How to Ensure You are Getting Enough Vitamin B6
First and foremost, you should be getting enough B6 through your diet. Foods that are rich in vitamin B6 are whole grains, legumes, nuts and seeds, bananas, tuna, turkey and dark leafy green vegetables. Because vitamin B6 levels in the body are closely linked to magnesium intake, it is also important to be sure you are eating a diet rich in this mineral.
We hear all the time, “if you are going to supplement with vitamin B6, you had better be sure to include it in a B vitamin complex.” B complex refers to all of the known essential water-soluble vitamins, except for vitamin C. It was once thought that vitamin B was one vitamin, but researchers later discovered that in fact this “vitamin B” was actually many different types of vitamins, thus they were given numbers and names to identify them…
- vitamin B1 – thiamine
- vitamin B2 – riboflavin
- vitamin B3 – niacin
- vitamin B5 – pantothenic acid
- vitamin B6 – pyridoxine
- vitamin B9 – folic acid/folate
- vitamin B12 – cobalamin
What may be confusing to all of us non-scientists is that just because these vitamins are classified and numbered as “B vitamins” doesn’t mean they are similar or related to one another but, in fact, they all play a different role in the health of the body. So, why should you take them together? Many of the B vitamins are vital to various intricate processes within the body and some rely on each other to do their jobs properly. For example, riboflavin (B2) is necessary to convert pyridoxine to pyridoxal-5-phosphate. By taking a B complex supplement or a multivitamin that contains a B complex, you are ensuring that you aren’t missing out on any one of these life and health-giving vitamins.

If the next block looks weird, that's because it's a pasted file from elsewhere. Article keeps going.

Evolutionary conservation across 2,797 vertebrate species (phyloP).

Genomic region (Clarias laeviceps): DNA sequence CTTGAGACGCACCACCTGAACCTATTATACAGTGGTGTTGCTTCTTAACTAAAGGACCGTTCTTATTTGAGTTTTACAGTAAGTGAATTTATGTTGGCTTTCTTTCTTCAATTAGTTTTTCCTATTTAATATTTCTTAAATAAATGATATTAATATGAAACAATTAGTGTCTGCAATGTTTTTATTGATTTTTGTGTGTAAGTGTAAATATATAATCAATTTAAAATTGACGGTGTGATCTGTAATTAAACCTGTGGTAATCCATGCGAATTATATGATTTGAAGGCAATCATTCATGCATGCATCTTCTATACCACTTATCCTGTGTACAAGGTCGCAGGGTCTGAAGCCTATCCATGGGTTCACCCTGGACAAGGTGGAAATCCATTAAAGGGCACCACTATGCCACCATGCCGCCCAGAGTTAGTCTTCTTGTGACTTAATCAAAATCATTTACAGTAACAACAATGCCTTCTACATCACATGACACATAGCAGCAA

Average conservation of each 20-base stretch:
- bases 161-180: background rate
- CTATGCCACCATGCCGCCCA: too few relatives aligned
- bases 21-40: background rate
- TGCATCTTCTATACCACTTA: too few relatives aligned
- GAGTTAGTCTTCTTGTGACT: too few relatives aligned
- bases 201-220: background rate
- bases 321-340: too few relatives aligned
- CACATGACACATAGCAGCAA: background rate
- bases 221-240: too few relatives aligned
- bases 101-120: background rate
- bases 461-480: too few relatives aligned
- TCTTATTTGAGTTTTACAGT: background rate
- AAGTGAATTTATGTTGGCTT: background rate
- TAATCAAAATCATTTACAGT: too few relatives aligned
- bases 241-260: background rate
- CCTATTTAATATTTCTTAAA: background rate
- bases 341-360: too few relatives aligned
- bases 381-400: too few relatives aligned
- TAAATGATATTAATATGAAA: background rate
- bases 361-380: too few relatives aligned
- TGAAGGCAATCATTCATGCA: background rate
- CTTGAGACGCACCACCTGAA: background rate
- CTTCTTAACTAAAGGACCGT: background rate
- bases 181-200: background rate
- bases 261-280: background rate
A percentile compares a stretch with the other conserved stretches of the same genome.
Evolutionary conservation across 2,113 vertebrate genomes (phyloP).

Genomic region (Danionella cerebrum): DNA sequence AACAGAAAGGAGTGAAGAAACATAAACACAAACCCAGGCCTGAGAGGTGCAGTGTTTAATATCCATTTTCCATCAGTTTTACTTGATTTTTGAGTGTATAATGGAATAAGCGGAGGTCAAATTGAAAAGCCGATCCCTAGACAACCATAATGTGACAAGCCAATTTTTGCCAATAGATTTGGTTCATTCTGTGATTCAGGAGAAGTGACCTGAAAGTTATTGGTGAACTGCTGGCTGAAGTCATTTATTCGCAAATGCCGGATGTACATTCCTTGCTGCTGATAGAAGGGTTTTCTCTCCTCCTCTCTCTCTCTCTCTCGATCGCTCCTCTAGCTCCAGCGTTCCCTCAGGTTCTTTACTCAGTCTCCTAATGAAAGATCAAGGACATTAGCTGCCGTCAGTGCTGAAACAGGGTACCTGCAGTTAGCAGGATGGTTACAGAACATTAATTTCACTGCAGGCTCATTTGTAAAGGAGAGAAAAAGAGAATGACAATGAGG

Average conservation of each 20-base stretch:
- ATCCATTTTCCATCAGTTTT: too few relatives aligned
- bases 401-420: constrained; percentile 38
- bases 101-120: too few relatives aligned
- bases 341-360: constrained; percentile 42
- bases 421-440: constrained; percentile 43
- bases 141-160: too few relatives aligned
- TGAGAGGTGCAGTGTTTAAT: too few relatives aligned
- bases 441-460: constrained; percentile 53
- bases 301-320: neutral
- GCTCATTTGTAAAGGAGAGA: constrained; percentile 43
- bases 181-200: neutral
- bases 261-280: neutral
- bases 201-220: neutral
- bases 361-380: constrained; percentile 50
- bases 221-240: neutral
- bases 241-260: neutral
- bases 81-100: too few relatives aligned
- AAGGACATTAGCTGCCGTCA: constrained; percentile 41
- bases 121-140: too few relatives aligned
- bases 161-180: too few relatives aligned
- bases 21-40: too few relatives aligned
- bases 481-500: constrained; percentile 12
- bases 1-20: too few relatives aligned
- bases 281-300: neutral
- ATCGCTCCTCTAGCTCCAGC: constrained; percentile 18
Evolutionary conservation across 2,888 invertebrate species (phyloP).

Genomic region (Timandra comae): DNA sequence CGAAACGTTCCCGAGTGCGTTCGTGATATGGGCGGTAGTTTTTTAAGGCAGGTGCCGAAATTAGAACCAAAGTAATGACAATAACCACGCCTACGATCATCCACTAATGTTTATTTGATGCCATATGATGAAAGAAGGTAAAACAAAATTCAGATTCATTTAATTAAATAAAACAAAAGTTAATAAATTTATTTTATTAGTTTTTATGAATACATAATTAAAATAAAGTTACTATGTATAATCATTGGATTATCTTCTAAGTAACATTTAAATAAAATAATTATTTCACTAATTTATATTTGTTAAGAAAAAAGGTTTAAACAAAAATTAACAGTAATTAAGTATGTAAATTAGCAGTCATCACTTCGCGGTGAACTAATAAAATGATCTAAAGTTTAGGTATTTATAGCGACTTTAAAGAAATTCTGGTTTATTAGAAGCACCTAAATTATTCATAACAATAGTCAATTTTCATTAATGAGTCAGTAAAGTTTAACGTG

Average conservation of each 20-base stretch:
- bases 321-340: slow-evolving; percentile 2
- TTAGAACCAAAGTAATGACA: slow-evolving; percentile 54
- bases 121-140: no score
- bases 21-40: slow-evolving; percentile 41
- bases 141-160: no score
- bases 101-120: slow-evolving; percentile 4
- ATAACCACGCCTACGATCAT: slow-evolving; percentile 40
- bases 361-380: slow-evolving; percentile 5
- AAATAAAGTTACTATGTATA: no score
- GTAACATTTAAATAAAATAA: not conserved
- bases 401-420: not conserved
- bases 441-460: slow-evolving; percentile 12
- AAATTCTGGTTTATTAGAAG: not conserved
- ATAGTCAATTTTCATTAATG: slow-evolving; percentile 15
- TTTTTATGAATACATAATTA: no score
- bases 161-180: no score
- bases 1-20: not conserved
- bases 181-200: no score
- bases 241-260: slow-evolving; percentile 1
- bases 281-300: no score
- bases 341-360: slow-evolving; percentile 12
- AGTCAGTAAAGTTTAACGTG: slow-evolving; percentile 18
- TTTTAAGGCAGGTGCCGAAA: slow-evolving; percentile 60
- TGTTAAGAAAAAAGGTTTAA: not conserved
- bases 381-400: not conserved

The average daily therapeutic dose for health issues associated with low vitamin B6 levels is between 50-100mg along with a B complex or with other B vitamins as part of a whole food multivitamin. Talk to your doctor to see if vitamin B6 supplementation is right for you.
We carry three products that contain vitamin B6:
- Fertile Woman One Daily – Whole Food Multivitamin – contains 2mg of B6
- Baby and Me Multivitamin (prenatal) – contains 4mg of B6
- Fertilica Choice Antioxidants – contains 2mg of B6
What to Avoid to Ensure Optimum Vitamin B6 Levels
There are certain things that can inhibit vitamin B6, putting some of the population at risk for B6 deficiency. They are:
- oral contraceptives (birth control pill)
- Hydrazine dyes, especially FD&C Yellow #5 (yellow food dye #5/tartrazine) – found in many processed foods, especially artificially flavored and dyed juices or soda pops
- alcoholic beverages
- excessive protein intake
Safety and Toxicity
B6 is one of the only water-soluble vitamins that does come with some risk of toxicity when taken at higher doses or long-term supplementation at moderate doses. It is best to supplement below 50 milligrams per day. If recommended supplementation is 100mg, be sure to spread the dose out several times per day. As always, be sure to speak with your doctor about supplementation of B6 if you think you need a therapeutic dose.
Have you supplemented with vitamin B6 for any fertility-related health issue? If so, we would love to hear your experience in the comments below.
- Murray, Michael T., ND. (1996). Encyclopedia of Nutritional Supplements; pp. 80-136. New York: Three Rivers Press.
- Quéré, I. (2001). Vitamin supplementation and pregnancy outcome in women with recurrent early pregnancy loss and hyperhomocysteinemia. Fertility and Sterility, 75(4), 823-825. doi:10.1016/s0015-0282(01)01678-8 Retrieved from: https://www.fertstert.org/article/S0015-0282(01)01678-8/fulltext
- Romm, Aviva., MD. (2010). Botanical Medicine for Women’s Health; Premenstrual Symptoms, Premenstrual Syndrome (PMS), and Premenstrual Dysphoric Disorder (PMDD), pp.163. St. Louis, Missouri: Churchill Livingstone/Elsevier.
- Pitchaiah Mandava, MD, PhD. (n.d.). Homocystinuria/Homocysteinemia. Retrieved from: http://emedicine.medscape.com/article/1952251-overview<